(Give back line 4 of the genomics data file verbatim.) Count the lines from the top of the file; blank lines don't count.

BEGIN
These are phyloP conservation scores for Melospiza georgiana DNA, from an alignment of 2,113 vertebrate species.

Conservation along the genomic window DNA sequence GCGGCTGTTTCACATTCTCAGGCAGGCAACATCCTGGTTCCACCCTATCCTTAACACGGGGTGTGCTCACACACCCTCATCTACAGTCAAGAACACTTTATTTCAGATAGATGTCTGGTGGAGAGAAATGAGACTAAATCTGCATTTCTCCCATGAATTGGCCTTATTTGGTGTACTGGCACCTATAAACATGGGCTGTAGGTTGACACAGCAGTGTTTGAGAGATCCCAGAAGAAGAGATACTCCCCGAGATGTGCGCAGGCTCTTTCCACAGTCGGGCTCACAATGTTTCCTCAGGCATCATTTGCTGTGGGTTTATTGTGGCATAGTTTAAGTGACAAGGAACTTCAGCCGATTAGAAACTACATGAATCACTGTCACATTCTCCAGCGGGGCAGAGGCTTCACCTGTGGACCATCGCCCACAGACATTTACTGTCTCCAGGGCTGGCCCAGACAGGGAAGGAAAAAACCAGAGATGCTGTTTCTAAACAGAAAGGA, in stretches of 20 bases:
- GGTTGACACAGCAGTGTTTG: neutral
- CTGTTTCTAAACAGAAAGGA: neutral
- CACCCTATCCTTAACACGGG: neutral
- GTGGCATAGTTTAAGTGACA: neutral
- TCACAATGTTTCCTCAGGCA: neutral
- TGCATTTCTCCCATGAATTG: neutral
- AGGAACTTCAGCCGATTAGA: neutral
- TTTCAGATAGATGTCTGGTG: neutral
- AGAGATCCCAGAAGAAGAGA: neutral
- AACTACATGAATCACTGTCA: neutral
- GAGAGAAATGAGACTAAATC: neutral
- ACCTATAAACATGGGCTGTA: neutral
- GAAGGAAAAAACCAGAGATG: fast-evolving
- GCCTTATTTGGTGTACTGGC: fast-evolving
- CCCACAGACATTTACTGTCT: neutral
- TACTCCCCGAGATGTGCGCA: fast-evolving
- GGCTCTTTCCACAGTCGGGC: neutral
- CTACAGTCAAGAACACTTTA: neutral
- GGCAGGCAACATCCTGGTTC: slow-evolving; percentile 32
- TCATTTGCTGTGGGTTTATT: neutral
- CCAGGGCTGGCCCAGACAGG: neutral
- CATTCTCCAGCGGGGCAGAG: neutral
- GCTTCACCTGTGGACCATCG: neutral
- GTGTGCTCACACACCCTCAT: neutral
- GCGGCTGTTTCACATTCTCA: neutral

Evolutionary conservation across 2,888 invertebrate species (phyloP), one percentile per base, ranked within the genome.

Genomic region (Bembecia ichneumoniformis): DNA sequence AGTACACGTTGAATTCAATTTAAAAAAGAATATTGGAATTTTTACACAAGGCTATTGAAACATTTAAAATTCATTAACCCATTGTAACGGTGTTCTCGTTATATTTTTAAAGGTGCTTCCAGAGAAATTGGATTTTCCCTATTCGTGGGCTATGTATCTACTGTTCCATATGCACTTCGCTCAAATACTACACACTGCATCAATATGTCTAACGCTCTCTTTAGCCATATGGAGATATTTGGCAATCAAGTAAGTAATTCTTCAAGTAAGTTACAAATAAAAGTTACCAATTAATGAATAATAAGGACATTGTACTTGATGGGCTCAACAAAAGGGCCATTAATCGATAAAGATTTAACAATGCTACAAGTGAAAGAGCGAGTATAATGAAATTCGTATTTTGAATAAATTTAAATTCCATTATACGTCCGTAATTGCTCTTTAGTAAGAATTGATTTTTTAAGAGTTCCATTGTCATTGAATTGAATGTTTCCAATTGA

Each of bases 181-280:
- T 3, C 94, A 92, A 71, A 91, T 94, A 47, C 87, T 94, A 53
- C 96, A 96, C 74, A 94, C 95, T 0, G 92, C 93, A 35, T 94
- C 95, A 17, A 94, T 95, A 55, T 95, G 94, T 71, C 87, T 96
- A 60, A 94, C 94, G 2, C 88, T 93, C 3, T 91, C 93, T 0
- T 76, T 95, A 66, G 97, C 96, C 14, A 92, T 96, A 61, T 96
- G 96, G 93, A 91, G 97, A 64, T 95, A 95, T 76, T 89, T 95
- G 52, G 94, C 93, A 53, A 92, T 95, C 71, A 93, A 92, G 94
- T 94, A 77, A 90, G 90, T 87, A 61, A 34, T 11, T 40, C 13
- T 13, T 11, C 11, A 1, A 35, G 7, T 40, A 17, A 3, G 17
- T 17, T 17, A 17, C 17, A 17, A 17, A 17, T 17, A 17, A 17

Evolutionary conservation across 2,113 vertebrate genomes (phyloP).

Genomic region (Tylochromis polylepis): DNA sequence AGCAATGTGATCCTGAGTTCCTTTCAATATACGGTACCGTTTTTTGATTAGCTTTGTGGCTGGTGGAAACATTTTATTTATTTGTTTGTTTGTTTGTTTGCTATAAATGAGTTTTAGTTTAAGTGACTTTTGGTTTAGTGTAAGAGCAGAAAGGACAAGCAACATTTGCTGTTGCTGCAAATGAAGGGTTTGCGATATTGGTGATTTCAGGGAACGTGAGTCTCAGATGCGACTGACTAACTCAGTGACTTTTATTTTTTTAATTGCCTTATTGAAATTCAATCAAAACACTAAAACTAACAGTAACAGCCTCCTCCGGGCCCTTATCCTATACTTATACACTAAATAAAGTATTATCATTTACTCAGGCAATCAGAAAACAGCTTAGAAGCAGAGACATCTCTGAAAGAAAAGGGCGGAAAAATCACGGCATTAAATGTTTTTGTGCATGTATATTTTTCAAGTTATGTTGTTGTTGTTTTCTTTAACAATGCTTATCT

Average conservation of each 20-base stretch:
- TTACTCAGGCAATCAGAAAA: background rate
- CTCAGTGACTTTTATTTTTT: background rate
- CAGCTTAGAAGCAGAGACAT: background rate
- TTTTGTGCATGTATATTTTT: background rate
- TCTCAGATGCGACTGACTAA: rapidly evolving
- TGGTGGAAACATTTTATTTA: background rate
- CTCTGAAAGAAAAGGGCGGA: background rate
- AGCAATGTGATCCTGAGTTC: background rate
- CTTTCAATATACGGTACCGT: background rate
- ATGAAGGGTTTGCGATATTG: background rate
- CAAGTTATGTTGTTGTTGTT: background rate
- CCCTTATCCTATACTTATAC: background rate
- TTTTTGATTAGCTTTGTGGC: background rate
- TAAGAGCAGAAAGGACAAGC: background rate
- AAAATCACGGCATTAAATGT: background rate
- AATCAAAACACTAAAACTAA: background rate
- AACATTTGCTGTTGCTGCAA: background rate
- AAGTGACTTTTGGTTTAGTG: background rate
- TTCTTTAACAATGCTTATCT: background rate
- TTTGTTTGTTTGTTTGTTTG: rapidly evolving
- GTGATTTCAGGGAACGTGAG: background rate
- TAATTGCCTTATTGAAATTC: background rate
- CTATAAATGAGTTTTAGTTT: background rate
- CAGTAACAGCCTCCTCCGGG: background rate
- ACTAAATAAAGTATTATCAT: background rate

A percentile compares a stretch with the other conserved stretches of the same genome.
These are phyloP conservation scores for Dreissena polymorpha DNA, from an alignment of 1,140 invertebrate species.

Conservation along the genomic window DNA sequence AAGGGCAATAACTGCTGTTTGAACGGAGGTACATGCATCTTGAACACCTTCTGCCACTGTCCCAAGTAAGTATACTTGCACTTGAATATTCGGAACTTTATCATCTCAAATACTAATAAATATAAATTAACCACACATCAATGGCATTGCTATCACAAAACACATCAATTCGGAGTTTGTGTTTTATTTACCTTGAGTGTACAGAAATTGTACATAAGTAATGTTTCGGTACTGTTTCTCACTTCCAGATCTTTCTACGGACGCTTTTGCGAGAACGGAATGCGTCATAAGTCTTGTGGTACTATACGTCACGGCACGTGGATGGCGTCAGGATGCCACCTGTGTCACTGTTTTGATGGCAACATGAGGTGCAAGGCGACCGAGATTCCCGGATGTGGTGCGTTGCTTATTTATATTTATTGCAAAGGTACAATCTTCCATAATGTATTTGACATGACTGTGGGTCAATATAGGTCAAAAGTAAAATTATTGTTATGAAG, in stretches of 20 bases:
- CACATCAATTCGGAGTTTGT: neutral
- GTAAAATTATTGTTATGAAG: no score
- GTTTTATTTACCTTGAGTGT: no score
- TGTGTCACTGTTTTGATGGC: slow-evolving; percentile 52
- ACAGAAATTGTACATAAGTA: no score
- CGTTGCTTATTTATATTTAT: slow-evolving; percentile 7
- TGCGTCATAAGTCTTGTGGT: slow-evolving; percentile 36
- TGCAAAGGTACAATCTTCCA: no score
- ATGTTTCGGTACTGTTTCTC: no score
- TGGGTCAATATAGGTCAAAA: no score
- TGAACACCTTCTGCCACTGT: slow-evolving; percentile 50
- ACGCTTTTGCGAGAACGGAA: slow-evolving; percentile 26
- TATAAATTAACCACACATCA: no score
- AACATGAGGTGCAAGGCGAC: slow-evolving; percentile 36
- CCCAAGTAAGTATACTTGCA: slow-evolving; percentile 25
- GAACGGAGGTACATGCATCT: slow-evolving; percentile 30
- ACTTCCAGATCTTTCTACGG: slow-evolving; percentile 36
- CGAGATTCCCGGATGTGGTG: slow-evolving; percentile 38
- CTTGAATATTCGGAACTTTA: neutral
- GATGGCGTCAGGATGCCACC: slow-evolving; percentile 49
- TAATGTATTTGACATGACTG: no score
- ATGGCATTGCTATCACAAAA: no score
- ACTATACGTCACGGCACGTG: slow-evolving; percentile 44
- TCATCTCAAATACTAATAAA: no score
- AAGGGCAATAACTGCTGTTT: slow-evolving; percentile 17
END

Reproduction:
- CTGTTTCTAAACAGAAAGGA: neutral